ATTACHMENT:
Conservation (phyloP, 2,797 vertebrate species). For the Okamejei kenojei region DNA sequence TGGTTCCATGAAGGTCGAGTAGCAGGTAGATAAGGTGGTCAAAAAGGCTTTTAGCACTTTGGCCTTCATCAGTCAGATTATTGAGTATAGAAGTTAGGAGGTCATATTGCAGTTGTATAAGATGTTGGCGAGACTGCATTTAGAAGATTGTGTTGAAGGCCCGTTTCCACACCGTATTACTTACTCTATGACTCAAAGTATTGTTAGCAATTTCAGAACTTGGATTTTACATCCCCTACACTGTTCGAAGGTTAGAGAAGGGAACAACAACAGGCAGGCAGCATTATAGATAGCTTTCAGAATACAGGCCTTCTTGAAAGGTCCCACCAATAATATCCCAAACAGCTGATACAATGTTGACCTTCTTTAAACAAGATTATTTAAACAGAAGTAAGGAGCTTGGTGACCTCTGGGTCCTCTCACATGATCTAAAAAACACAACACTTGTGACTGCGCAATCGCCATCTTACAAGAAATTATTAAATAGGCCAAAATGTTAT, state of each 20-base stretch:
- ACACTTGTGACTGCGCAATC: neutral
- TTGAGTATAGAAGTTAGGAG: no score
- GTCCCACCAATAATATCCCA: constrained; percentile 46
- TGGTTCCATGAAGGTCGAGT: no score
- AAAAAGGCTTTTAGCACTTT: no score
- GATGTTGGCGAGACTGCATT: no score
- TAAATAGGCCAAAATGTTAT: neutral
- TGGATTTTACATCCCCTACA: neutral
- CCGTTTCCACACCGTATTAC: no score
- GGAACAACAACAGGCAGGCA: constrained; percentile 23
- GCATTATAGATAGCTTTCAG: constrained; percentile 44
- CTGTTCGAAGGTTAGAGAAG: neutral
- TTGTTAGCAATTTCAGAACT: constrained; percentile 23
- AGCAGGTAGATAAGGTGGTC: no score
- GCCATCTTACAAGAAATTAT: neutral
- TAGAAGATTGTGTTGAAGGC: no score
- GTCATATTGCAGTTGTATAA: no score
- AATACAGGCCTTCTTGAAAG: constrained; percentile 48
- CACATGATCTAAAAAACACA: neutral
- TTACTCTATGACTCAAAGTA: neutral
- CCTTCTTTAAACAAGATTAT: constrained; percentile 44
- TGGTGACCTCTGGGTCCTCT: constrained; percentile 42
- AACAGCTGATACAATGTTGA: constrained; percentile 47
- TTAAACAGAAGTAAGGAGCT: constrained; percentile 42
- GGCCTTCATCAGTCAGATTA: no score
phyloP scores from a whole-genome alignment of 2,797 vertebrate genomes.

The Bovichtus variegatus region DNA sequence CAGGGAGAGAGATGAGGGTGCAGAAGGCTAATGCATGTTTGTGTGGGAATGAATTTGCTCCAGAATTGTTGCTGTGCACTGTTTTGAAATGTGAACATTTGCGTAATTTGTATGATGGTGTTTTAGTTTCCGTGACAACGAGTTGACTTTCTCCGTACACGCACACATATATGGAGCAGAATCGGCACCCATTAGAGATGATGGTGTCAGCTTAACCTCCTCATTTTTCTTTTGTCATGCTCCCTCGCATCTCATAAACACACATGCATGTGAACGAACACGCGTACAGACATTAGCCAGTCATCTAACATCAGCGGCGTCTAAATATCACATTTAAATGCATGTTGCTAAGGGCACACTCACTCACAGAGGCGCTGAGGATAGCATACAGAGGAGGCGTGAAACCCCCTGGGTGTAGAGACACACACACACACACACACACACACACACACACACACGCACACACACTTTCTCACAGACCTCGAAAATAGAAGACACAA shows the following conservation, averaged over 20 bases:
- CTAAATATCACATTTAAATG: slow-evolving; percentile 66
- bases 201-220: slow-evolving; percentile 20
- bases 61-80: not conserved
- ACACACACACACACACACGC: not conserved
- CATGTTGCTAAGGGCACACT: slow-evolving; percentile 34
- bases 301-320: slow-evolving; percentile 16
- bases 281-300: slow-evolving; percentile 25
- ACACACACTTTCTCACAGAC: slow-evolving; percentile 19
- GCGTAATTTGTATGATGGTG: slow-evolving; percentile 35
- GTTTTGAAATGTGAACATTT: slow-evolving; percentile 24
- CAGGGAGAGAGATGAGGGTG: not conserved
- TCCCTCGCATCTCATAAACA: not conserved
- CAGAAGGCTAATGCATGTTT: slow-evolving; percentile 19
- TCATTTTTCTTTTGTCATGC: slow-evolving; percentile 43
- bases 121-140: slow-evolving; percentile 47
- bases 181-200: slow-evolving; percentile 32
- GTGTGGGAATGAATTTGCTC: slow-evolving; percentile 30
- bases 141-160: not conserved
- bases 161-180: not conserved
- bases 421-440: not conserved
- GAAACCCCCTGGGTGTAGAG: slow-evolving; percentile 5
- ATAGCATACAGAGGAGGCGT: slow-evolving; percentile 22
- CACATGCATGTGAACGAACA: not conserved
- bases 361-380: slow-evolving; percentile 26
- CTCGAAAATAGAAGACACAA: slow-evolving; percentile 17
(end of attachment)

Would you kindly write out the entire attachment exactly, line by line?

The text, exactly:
Conservation (phyloP, 2,797 vertebrate species). For the Okamejei kenojei region DNA sequence TGGTTCCATGAAGGTCGAGTAGCAGGTAGATAAGGTGGTCAAAAAGGCTTTTAGCACTTTGGCCTTCATCAGTCAGATTATTGAGTATAGAAGTTAGGAGGTCATATTGCAGTTGTATAAGATGTTGGCGAGACTGCATTTAGAAGATTGTGTTGAAGGCCCGTTTCCACACCGTATTACTTACTCTATGACTCAAAGTATTGTTAGCAATTTCAGAACTTGGATTTTACATCCCCTACACTGTTCGAAGGTTAGAGAAGGGAACAACAACAGGCAGGCAGCATTATAGATAGCTTTCAGAATACAGGCCTTCTTGAAAGGTCCCACCAATAATATCCCAAACAGCTGATACAATGTTGACCTTCTTTAAACAAGATTATTTAAACAGAAGTAAGGAGCTTGGTGACCTCTGGGTCCTCTCACATGATCTAAAAAACACAACACTTGTGACTGCGCAATCGCCATCTTACAAGAAATTATTAAATAGGCCAAAATGTTAT, state of each 20-base stretch:
- ACACTTGTGACTGCGCAATC: neutral
- TTGAGTATAGAAGTTAGGAG: no score
- GTCCCACCAATAATATCCCA: constrained; percentile 46
- TGGTTCCATGAAGGTCGAGT: no score
- AAAAAGGCTTTTAGCACTTT: no score
- GATGTTGGCGAGACTGCATT: no score
- TAAATAGGCCAAAATGTTAT: neutral
- TGGATTTTACATCCCCTACA: neutral
- CCGTTTCCACACCGTATTAC: no score
- GGAACAACAACAGGCAGGCA: constrained; percentile 23
- GCATTATAGATAGCTTTCAG: constrained; percentile 44
- CTGTTCGAAGGTTAGAGAAG: neutral
- TTGTTAGCAATTTCAGAACT: constrained; percentile 23
- AGCAGGTAGATAAGGTGGTC: no score
- GCCATCTTACAAGAAATTAT: neutral
- TAGAAGATTGTGTTGAAGGC: no score
- GTCATATTGCAGTTGTATAA: no score
- AATACAGGCCTTCTTGAAAG: constrained; percentile 48
- CACATGATCTAAAAAACACA: neutral
- TTACTCTATGACTCAAAGTA: neutral
- CCTTCTTTAAACAAGATTAT: constrained; percentile 44
- TGGTGACCTCTGGGTCCTCT: constrained; percentile 42
- AACAGCTGATACAATGTTGA: constrained; percentile 47
- TTAAACAGAAGTAAGGAGCT: constrained; percentile 42
- GGCCTTCATCAGTCAGATTA: no score
phyloP scores from a whole-genome alignment of 2,797 vertebrate genomes.

The Bovichtus variegatus region DNA sequence CAGGGAGAGAGATGAGGGTGCAGAAGGCTAATGCATGTTTGTGTGGGAATGAATTTGCTCCAGAATTGTTGCTGTGCACTGTTTTGAAATGTGAACATTTGCGTAATTTGTATGATGGTGTTTTAGTTTCCGTGACAACGAGTTGACTTTCTCCGTACACGCACACATATATGGAGCAGAATCGGCACCCATTAGAGATGATGGTGTCAGCTTAACCTCCTCATTTTTCTTTTGTCATGCTCCCTCGCATCTCATAAACACACATGCATGTGAACGAACACGCGTACAGACATTAGCCAGTCATCTAACATCAGCGGCGTCTAAATATCACATTTAAATGCATGTTGCTAAGGGCACACTCACTCACAGAGGCGCTGAGGATAGCATACAGAGGAGGCGTGAAACCCCCTGGGTGTAGAGACACACACACACACACACACACACACACACACACACACGCACACACACTTTCTCACAGACCTCGAAAATAGAAGACACAA shows the following conservation, averaged over 20 bases:
- CTAAATATCACATTTAAATG: slow-evolving; percentile 66
- bases 201-220: slow-evolving; percentile 20
- bases 61-80: not conserved
- ACACACACACACACACACGC: not conserved
- CATGTTGCTAAGGGCACACT: slow-evolving; percentile 34
- bases 301-320: slow-evolving; percentile 16
- bases 281-300: slow-evolving; percentile 25
- ACACACACTTTCTCACAGAC: slow-evolving; percentile 19
- GCGTAATTTGTATGATGGTG: slow-evolving; percentile 35
- GTTTTGAAATGTGAACATTT: slow-evolving; percentile 24
- CAGGGAGAGAGATGAGGGTG: not conserved
- TCCCTCGCATCTCATAAACA: not conserved
- CAGAAGGCTAATGCATGTTT: slow-evolving; percentile 19
- TCATTTTTCTTTTGTCATGC: slow-evolving; percentile 43
- bases 121-140: slow-evolving; percentile 47
- bases 181-200: slow-evolving; percentile 32
- GTGTGGGAATGAATTTGCTC: slow-evolving; percentile 30
- bases 141-160: not conserved
- bases 161-180: not conserved
- bases 421-440: not conserved
- GAAACCCCCTGGGTGTAGAG: slow-evolving; percentile 5
- ATAGCATACAGAGGAGGCGT: slow-evolving; percentile 22
- CACATGCATGTGAACGAACA: not conserved
- bases 361-380: slow-evolving; percentile 26
- CTCGAAAATAGAAGACACAA: slow-evolving; percentile 17